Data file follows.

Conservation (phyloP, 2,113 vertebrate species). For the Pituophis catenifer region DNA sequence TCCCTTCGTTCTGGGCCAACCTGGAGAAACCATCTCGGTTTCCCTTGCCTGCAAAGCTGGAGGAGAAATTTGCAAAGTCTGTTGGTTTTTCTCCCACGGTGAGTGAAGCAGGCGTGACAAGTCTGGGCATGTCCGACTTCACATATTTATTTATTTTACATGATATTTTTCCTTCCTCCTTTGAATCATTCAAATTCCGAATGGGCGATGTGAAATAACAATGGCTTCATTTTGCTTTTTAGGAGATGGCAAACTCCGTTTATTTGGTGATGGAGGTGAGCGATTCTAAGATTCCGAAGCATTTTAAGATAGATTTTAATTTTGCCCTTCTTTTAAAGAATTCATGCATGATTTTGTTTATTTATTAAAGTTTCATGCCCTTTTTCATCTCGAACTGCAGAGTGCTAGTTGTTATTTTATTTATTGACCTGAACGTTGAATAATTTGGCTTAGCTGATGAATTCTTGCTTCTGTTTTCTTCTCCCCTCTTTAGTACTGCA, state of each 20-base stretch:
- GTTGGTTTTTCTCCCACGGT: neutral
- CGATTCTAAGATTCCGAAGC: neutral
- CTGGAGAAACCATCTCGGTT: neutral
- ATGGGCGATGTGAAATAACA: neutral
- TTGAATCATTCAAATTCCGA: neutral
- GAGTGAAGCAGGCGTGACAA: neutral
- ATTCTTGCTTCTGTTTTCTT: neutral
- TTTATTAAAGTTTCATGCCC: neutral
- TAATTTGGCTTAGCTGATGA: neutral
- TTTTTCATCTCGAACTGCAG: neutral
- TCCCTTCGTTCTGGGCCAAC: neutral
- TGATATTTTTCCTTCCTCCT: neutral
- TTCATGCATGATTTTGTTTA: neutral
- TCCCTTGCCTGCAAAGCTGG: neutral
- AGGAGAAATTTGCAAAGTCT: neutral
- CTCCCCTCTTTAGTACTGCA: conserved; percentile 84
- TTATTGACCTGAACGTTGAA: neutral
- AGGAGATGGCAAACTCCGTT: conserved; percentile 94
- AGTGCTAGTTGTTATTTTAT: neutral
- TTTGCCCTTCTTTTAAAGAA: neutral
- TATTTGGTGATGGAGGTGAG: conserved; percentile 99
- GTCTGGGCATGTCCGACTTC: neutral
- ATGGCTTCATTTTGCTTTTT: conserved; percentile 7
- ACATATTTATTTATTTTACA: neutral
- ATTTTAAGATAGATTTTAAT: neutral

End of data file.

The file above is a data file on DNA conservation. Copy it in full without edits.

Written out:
Conservation (phyloP, 2,113 vertebrate species). For the Pituophis catenifer region DNA sequence TCCCTTCGTTCTGGGCCAACCTGGAGAAACCATCTCGGTTTCCCTTGCCTGCAAAGCTGGAGGAGAAATTTGCAAAGTCTGTTGGTTTTTCTCCCACGGTGAGTGAAGCAGGCGTGACAAGTCTGGGCATGTCCGACTTCACATATTTATTTATTTTACATGATATTTTTCCTTCCTCCTTTGAATCATTCAAATTCCGAATGGGCGATGTGAAATAACAATGGCTTCATTTTGCTTTTTAGGAGATGGCAAACTCCGTTTATTTGGTGATGGAGGTGAGCGATTCTAAGATTCCGAAGCATTTTAAGATAGATTTTAATTTTGCCCTTCTTTTAAAGAATTCATGCATGATTTTGTTTATTTATTAAAGTTTCATGCCCTTTTTCATCTCGAACTGCAGAGTGCTAGTTGTTATTTTATTTATTGACCTGAACGTTGAATAATTTGGCTTAGCTGATGAATTCTTGCTTCTGTTTTCTTCTCCCCTCTTTAGTACTGCA, state of each 20-base stretch:
- GTTGGTTTTTCTCCCACGGT: neutral
- CGATTCTAAGATTCCGAAGC: neutral
- CTGGAGAAACCATCTCGGTT: neutral
- ATGGGCGATGTGAAATAACA: neutral
- TTGAATCATTCAAATTCCGA: neutral
- GAGTGAAGCAGGCGTGACAA: neutral
- ATTCTTGCTTCTGTTTTCTT: neutral
- TTTATTAAAGTTTCATGCCC: neutral
- TAATTTGGCTTAGCTGATGA: neutral
- TTTTTCATCTCGAACTGCAG: neutral
- TCCCTTCGTTCTGGGCCAAC: neutral
- TGATATTTTTCCTTCCTCCT: neutral
- TTCATGCATGATTTTGTTTA: neutral
- TCCCTTGCCTGCAAAGCTGG: neutral
- AGGAGAAATTTGCAAAGTCT: neutral
- CTCCCCTCTTTAGTACTGCA: conserved; percentile 84
- TTATTGACCTGAACGTTGAA: neutral
- AGGAGATGGCAAACTCCGTT: conserved; percentile 94
- AGTGCTAGTTGTTATTTTAT: neutral
- TTTGCCCTTCTTTTAAAGAA: neutral
- TATTTGGTGATGGAGGTGAG: conserved; percentile 99
- GTCTGGGCATGTCCGACTTC: neutral
- ATGGCTTCATTTTGCTTTTT: conserved; percentile 7
- ACATATTTATTTATTTTACA: neutral
- ATTTTAAGATAGATTTTAAT: neutral